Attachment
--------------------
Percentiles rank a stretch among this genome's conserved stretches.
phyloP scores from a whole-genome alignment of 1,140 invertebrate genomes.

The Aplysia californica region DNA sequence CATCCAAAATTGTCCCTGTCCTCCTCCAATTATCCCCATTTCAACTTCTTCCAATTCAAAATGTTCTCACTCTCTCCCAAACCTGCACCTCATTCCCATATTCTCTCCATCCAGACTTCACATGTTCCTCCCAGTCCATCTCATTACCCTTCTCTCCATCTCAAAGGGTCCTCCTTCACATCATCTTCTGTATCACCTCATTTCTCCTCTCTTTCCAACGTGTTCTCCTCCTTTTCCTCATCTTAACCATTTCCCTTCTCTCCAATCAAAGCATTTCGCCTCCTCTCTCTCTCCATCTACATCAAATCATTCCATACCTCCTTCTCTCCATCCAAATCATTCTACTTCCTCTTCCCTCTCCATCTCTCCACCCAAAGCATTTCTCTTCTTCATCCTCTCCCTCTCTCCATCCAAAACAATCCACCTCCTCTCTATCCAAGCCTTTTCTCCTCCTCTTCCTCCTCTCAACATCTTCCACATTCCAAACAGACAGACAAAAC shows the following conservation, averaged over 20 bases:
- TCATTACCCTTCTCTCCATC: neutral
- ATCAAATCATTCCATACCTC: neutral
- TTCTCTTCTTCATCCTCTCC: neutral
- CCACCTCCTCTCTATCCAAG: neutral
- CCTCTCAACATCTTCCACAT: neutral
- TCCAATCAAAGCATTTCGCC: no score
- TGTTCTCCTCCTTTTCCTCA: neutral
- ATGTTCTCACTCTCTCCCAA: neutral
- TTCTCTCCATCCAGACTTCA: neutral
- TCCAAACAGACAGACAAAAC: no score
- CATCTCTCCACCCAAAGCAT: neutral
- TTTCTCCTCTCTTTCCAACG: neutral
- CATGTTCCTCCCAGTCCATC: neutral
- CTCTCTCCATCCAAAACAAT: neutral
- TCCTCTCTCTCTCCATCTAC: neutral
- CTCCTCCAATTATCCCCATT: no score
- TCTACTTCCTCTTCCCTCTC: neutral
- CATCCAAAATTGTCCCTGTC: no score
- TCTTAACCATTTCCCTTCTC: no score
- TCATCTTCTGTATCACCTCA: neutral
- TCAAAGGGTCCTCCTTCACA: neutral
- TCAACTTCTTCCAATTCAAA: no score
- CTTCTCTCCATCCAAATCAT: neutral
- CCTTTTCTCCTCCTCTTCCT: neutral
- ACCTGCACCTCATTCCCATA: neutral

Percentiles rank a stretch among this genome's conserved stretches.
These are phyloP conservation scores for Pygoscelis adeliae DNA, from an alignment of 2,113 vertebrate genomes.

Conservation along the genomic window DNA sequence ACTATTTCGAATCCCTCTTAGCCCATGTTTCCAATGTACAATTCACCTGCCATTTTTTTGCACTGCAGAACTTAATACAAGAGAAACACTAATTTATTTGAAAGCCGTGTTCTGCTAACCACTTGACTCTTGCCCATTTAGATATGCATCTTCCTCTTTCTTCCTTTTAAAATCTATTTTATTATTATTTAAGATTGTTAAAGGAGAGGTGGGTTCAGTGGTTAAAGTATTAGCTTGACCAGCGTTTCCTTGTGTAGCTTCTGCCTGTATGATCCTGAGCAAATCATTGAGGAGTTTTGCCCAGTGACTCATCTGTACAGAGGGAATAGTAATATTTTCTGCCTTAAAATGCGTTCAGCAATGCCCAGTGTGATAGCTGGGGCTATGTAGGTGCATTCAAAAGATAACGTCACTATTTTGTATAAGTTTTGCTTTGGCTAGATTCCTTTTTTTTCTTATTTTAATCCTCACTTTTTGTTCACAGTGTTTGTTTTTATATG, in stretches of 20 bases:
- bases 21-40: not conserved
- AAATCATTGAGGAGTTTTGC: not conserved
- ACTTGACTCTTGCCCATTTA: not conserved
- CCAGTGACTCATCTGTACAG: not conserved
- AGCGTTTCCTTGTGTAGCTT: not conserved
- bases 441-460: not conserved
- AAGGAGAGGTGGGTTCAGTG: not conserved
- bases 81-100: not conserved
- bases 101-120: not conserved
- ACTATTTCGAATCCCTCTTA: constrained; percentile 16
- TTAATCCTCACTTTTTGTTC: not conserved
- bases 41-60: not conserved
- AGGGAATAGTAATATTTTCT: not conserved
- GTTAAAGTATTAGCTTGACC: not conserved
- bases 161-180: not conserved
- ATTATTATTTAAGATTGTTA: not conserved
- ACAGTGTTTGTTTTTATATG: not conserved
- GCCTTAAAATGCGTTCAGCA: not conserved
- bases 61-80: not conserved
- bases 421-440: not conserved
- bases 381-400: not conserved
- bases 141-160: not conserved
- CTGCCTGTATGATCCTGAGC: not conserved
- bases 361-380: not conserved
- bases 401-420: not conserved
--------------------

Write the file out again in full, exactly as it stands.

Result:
Percentiles rank a stretch among this genome's conserved stretches.
phyloP scores from a whole-genome alignment of 1,140 invertebrate genomes.

The Aplysia californica region DNA sequence CATCCAAAATTGTCCCTGTCCTCCTCCAATTATCCCCATTTCAACTTCTTCCAATTCAAAATGTTCTCACTCTCTCCCAAACCTGCACCTCATTCCCATATTCTCTCCATCCAGACTTCACATGTTCCTCCCAGTCCATCTCATTACCCTTCTCTCCATCTCAAAGGGTCCTCCTTCACATCATCTTCTGTATCACCTCATTTCTCCTCTCTTTCCAACGTGTTCTCCTCCTTTTCCTCATCTTAACCATTTCCCTTCTCTCCAATCAAAGCATTTCGCCTCCTCTCTCTCTCCATCTACATCAAATCATTCCATACCTCCTTCTCTCCATCCAAATCATTCTACTTCCTCTTCCCTCTCCATCTCTCCACCCAAAGCATTTCTCTTCTTCATCCTCTCCCTCTCTCCATCCAAAACAATCCACCTCCTCTCTATCCAAGCCTTTTCTCCTCCTCTTCCTCCTCTCAACATCTTCCACATTCCAAACAGACAGACAAAAC shows the following conservation, averaged over 20 bases:
- TCATTACCCTTCTCTCCATC: neutral
- ATCAAATCATTCCATACCTC: neutral
- TTCTCTTCTTCATCCTCTCC: neutral
- CCACCTCCTCTCTATCCAAG: neutral
- CCTCTCAACATCTTCCACAT: neutral
- TCCAATCAAAGCATTTCGCC: no score
- TGTTCTCCTCCTTTTCCTCA: neutral
- ATGTTCTCACTCTCTCCCAA: neutral
- TTCTCTCCATCCAGACTTCA: neutral
- TCCAAACAGACAGACAAAAC: no score
- CATCTCTCCACCCAAAGCAT: neutral
- TTTCTCCTCTCTTTCCAACG: neutral
- CATGTTCCTCCCAGTCCATC: neutral
- CTCTCTCCATCCAAAACAAT: neutral
- TCCTCTCTCTCTCCATCTAC: neutral
- CTCCTCCAATTATCCCCATT: no score
- TCTACTTCCTCTTCCCTCTC: neutral
- CATCCAAAATTGTCCCTGTC: no score
- TCTTAACCATTTCCCTTCTC: no score
- TCATCTTCTGTATCACCTCA: neutral
- TCAAAGGGTCCTCCTTCACA: neutral
- TCAACTTCTTCCAATTCAAA: no score
- CTTCTCTCCATCCAAATCAT: neutral
- CCTTTTCTCCTCCTCTTCCT: neutral
- ACCTGCACCTCATTCCCATA: neutral

Percentiles rank a stretch among this genome's conserved stretches.
These are phyloP conservation scores for Pygoscelis adeliae DNA, from an alignment of 2,113 vertebrate genomes.

Conservation along the genomic window DNA sequence ACTATTTCGAATCCCTCTTAGCCCATGTTTCCAATGTACAATTCACCTGCCATTTTTTTGCACTGCAGAACTTAATACAAGAGAAACACTAATTTATTTGAAAGCCGTGTTCTGCTAACCACTTGACTCTTGCCCATTTAGATATGCATCTTCCTCTTTCTTCCTTTTAAAATCTATTTTATTATTATTTAAGATTGTTAAAGGAGAGGTGGGTTCAGTGGTTAAAGTATTAGCTTGACCAGCGTTTCCTTGTGTAGCTTCTGCCTGTATGATCCTGAGCAAATCATTGAGGAGTTTTGCCCAGTGACTCATCTGTACAGAGGGAATAGTAATATTTTCTGCCTTAAAATGCGTTCAGCAATGCCCAGTGTGATAGCTGGGGCTATGTAGGTGCATTCAAAAGATAACGTCACTATTTTGTATAAGTTTTGCTTTGGCTAGATTCCTTTTTTTTCTTATTTTAATCCTCACTTTTTGTTCACAGTGTTTGTTTTTATATG, in stretches of 20 bases:
- bases 21-40: not conserved
- AAATCATTGAGGAGTTTTGC: not conserved
- ACTTGACTCTTGCCCATTTA: not conserved
- CCAGTGACTCATCTGTACAG: not conserved
- AGCGTTTCCTTGTGTAGCTT: not conserved
- bases 441-460: not conserved
- AAGGAGAGGTGGGTTCAGTG: not conserved
- bases 81-100: not conserved
- bases 101-120: not conserved
- ACTATTTCGAATCCCTCTTA: constrained; percentile 16
- TTAATCCTCACTTTTTGTTC: not conserved
- bases 41-60: not conserved
- AGGGAATAGTAATATTTTCT: not conserved
- GTTAAAGTATTAGCTTGACC: not conserved
- bases 161-180: not conserved
- ATTATTATTTAAGATTGTTA: not conserved
- ACAGTGTTTGTTTTTATATG: not conserved
- GCCTTAAAATGCGTTCAGCA: not conserved
- bases 61-80: not conserved
- bases 421-440: not conserved
- bases 381-400: not conserved
- bases 141-160: not conserved
- CTGCCTGTATGATCCTGAGC: not conserved
- bases 361-380: not conserved
- bases 401-420: not conserved